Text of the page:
Here is a novel written entirely in personal letter format. It was co-authored by Mary Ann Schaffer, who became ill before the final editing process and her niece Annie Barrows, a children’s writer, who prepared the book for publication.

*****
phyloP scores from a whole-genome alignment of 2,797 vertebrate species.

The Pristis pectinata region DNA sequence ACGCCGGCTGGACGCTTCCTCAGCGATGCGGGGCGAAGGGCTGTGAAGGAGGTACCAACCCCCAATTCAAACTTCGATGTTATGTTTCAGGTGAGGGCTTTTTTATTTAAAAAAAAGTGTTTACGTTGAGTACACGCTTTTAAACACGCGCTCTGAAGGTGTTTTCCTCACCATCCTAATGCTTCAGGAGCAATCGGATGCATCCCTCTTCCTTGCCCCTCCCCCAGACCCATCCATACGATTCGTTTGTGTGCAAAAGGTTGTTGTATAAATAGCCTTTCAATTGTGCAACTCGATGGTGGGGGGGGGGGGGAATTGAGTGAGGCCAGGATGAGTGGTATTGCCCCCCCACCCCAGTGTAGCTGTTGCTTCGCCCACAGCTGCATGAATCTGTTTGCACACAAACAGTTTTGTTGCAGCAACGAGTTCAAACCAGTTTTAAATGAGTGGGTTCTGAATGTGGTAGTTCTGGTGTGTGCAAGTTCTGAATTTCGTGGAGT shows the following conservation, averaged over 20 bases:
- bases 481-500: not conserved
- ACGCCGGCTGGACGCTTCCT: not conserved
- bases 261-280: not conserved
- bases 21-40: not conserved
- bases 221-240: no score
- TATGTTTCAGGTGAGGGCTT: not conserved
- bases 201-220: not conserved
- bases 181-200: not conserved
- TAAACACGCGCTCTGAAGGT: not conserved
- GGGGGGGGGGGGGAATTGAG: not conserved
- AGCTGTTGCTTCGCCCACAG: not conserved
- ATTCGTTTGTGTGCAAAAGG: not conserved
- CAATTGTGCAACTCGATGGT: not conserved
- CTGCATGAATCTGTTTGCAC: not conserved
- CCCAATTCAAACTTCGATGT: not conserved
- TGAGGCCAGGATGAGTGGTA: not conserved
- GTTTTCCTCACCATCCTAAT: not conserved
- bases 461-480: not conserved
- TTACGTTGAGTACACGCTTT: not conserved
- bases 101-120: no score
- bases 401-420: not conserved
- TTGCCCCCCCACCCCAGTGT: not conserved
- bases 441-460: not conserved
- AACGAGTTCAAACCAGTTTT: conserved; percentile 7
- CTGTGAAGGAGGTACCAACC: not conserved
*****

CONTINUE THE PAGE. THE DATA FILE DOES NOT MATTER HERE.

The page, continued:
The setting of the novel: Post World War II Guernsey Island, a part of the United Kingdom that was occupied by the Nazis during the war. The main character, writer Juliet Ashton, a straightforward and goodhearted woman in her early thirties who has had some literary success but now is searching for a new project. Her personal life is a mix of successful relationships (we read her correspondence with her close childhood friend and the friend’s older brother who also is Juliet’s publisher) and uncertainty (she is in a whirlwind courtship with an attractive but overbearing American publisher.) Then Juliet receives a letter from a Mr. Dawsey Adams, the purchaser of a book about Charles Lamb once owned by Juliet. Juliet is intrigued when she finds out that Dawsey and his friends formed a literary society during the German occupation; its original purpose was to provide relief from the restraints on their lives. Surprisingly, many of these members who never read much before now enjoyed it. In short order, several other society members begin writing to Juliet about their experiences. Juliet decides to visit these new friends and in doing so finds her life changed forever. Humor, sorrow, romance, strength in adversity, and more are all feelings that the characters, and the reader, experience in the telling of this story.